“The difficulties associated with the loan guarantee program are not insurmountable, and the majority of the problems associated with it can be corrected through revised rules that can come about through the cooperation of the Energy and Natural Resources Committee and the Department of Energy,” Fertel said.
He described as a “formidable financing challenge” the electric sector’s need to invest $1.5 trillion and $2 trillion to meet increases in electricity demand and reduce carbon emissions. To help meet achieve these goals, the sponsors of 10 nuclear power projects have applied to DOE for approximately $93 billion in loan guarantees.
Noting that senators from both parties in prior sessions of Congress have introduced legislation to establish a “clean energy deployment” entity, Fertel said, “We encourage this committee to start with those legislative proposals and address clean technology financing in the new energy legislation now being developed.”
If the 26 reactors in the planning stages were built by 2030, that expansion would maintain nuclear energy at 20 percent of the nation’s electricity supply. However, climate change goals in place for 2050 require a construction rate that, though more ambitious, has historic precedent, Fertel said.
“Build rates of four to six plants per year were achieved in the 1970s and 1980s despite the challenges we encountered during that period. With standardized designs and improved construction techniques, this accelerated deployment is feasible after the first wave of plants is constructed.”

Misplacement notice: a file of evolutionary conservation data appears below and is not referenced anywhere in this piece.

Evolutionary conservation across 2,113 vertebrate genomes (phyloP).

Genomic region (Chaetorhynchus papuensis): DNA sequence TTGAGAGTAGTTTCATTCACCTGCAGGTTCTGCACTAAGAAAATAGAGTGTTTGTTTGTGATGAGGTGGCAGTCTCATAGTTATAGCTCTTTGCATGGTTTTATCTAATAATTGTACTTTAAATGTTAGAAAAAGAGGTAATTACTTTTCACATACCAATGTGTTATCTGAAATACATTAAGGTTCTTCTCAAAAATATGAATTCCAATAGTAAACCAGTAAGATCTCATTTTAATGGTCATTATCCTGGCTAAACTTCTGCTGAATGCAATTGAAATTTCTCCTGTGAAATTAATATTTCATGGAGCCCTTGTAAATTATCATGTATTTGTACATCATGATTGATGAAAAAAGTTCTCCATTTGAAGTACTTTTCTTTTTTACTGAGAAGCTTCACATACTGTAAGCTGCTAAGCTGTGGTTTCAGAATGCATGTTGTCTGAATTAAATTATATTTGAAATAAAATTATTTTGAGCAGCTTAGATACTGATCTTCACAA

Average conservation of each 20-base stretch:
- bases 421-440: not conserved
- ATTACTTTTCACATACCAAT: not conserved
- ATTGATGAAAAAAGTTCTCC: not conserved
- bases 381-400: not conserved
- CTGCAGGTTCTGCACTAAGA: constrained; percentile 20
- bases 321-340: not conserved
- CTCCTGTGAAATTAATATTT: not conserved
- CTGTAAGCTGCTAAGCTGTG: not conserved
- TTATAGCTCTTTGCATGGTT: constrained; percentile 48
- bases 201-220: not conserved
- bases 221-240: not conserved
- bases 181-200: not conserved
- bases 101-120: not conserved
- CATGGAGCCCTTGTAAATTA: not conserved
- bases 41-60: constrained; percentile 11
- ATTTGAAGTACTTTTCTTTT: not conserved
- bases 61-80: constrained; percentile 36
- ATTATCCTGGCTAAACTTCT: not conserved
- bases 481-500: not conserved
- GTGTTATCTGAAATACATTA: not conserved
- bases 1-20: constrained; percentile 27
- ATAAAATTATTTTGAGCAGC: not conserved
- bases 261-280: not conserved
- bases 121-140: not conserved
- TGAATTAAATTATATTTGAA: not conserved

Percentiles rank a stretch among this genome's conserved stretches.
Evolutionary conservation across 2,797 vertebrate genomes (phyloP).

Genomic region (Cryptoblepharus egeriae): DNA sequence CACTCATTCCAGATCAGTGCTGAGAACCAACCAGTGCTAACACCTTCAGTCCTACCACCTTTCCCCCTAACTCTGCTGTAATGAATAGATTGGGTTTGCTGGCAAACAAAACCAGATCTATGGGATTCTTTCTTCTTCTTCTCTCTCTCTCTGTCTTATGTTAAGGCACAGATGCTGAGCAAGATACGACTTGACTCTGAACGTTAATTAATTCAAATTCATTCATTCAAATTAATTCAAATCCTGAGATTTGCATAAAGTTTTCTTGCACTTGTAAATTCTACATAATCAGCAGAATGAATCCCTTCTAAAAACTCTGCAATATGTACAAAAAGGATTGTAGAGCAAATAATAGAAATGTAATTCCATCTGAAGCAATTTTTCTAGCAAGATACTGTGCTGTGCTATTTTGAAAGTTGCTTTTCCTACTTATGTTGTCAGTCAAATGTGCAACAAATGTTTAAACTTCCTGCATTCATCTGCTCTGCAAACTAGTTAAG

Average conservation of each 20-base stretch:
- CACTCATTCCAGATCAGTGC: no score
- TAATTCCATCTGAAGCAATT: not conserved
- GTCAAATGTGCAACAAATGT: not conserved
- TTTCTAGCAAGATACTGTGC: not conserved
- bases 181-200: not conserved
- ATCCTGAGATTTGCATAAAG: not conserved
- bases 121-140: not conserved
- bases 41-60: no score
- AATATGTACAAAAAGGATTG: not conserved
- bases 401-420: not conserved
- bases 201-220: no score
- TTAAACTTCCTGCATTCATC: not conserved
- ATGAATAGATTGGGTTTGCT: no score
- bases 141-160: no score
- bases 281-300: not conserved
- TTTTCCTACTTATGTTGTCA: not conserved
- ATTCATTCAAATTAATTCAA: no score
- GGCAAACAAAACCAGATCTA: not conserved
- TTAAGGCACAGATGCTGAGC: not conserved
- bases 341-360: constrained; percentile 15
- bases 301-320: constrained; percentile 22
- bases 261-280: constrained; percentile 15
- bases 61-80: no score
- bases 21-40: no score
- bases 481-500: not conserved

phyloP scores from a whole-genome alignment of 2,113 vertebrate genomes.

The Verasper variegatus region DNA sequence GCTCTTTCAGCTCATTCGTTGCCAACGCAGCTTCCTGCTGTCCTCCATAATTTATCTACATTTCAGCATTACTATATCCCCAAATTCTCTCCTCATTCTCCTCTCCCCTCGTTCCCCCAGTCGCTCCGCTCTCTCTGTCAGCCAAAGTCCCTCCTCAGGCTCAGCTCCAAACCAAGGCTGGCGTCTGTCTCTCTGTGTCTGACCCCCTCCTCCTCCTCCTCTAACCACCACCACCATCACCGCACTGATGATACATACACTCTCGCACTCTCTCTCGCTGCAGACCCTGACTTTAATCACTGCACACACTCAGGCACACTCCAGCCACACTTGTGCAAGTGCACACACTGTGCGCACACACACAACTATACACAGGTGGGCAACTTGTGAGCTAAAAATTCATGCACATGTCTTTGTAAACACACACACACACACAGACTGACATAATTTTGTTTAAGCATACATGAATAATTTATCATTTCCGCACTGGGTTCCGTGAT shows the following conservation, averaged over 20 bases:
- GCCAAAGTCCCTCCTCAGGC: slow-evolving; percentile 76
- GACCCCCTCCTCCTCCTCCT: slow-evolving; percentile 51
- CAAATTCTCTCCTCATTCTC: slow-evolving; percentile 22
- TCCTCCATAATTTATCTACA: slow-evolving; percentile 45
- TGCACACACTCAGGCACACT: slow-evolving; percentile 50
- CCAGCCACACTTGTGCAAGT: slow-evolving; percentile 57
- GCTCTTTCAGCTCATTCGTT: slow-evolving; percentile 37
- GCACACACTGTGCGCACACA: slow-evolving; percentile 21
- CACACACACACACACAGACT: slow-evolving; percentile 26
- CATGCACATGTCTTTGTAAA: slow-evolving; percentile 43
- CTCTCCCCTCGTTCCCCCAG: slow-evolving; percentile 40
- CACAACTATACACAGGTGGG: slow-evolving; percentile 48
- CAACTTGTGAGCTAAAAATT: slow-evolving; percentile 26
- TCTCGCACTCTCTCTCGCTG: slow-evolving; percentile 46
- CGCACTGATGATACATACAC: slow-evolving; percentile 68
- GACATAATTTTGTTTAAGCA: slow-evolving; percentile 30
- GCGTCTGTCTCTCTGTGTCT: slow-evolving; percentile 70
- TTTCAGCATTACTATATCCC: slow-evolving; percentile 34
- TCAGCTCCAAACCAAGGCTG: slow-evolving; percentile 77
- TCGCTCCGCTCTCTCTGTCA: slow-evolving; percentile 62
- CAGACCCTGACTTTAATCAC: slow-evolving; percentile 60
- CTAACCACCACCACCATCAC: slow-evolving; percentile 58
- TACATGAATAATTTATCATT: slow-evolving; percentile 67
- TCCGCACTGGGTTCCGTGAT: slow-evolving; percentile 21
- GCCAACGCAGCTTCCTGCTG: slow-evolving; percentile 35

He addressed the challenges incumbent with development of a national used fuel strategy in light of the administration’s rejection of the proposed repository at Yucca Mountain, Nev. Fertel pointed out that the administration’s categorizing of Yucca Mountain as “not an option” doesn’t absolve the federal government of its legal responsibilities for managing used fuel.
He expressed industry support for the establishment “by the Executive Branch of an independent, qualified commission to undertake a reassessment of the federal government’s program to manage used fuel and produce a roadmap for a sustainable long-term program.” A credible program includes interim storage and recycling of used fuel, as well as a permanent disposal facility, he said.
The federal government also should continue to play a strategic role in ensuring regulatory stability regarding the licensing of new plants; the need for continued support for research and development for nuclear energy to “realize its full potential in the nation’s energy portfolio;” favorable tax policies to encourage the resurgence of the manufacturing base to provide components for clean energy technologies and to encourage the training and development of the next generation of a skilled workforce.
“The need for advanced nuclear plants is well established and it clearly can and must play a strategic role in meeting national environmental, energy security and economic development goals,” Fertel said.